Erica Burman’s book Deconstructing Developmental Psychology (DDP), which appeared in first edition in 1994 and in second edition in 2008, critically appraises mainstream approaches to child development, using feminist and post-structuralist theory. In the book, Burman (1994, 2008a) examines the historical contingencies and cultural assumptions that form the conditions of possibility for the establishment of various developmental psychology approaches. She shows how these approaches constitute powerful discursive resources in regulating women and families, in marginalising working class and ethnic minority people, normalising western, middle class family forms, and in pathologising mothers. Burman asks us in DDP to consider several themes in developmental psychology, including: (1) the tools of measurement, the ‘methods’, we use to produce research objects and subjects; (2) the way that the tools of developmental psychology produce subjects and objects (the kind of ‘child’ and ‘mother’ and ‘human’ that is constituted in this research); and (3) why developmental psychology has become so preoccupied with the facilitating mother as the focus of much developmental inquiry. What does this preoccupation with ‘good’ and ‘bad’ mothering (or sometimes ‘parenting’) do? What kind of family and what kind of reading of individuals and of human development does it produce? These questions are taken up in a range of ways in the papers featured in this special issue.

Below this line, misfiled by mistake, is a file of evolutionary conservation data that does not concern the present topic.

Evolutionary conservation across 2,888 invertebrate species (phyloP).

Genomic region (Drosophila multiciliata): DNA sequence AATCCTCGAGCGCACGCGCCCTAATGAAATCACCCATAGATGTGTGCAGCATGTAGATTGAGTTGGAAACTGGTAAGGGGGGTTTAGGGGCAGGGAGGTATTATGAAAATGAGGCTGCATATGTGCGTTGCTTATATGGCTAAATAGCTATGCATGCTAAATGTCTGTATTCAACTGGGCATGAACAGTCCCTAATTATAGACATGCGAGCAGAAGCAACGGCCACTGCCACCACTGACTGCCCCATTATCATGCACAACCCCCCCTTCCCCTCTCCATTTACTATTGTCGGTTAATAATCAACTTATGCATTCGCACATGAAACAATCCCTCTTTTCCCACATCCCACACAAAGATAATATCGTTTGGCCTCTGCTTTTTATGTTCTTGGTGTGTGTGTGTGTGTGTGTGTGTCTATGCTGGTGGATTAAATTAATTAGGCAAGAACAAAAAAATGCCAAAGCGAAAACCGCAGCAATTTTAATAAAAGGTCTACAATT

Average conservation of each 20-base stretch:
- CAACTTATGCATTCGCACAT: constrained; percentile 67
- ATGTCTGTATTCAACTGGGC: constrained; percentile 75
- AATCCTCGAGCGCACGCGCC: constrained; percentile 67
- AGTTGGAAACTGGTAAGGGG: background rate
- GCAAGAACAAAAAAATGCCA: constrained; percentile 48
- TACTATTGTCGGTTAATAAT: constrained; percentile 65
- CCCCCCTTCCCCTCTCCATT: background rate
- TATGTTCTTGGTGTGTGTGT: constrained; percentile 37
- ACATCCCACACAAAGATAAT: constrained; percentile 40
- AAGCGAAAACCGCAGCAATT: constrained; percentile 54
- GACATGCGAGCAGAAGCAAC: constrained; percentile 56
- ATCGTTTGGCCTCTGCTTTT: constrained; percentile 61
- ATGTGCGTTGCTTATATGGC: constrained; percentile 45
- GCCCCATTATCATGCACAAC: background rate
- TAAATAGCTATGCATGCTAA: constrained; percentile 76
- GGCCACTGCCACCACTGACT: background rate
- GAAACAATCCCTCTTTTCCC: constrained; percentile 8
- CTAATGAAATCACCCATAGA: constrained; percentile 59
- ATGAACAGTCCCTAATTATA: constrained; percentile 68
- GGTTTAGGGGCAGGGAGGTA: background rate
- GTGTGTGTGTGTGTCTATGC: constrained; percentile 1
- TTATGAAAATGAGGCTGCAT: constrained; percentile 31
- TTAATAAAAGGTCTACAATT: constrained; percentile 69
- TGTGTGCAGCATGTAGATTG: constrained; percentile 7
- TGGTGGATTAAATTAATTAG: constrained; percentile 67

|Journal||Feminism & Psychology|
|Publication status||Published - 28 Apr 2015|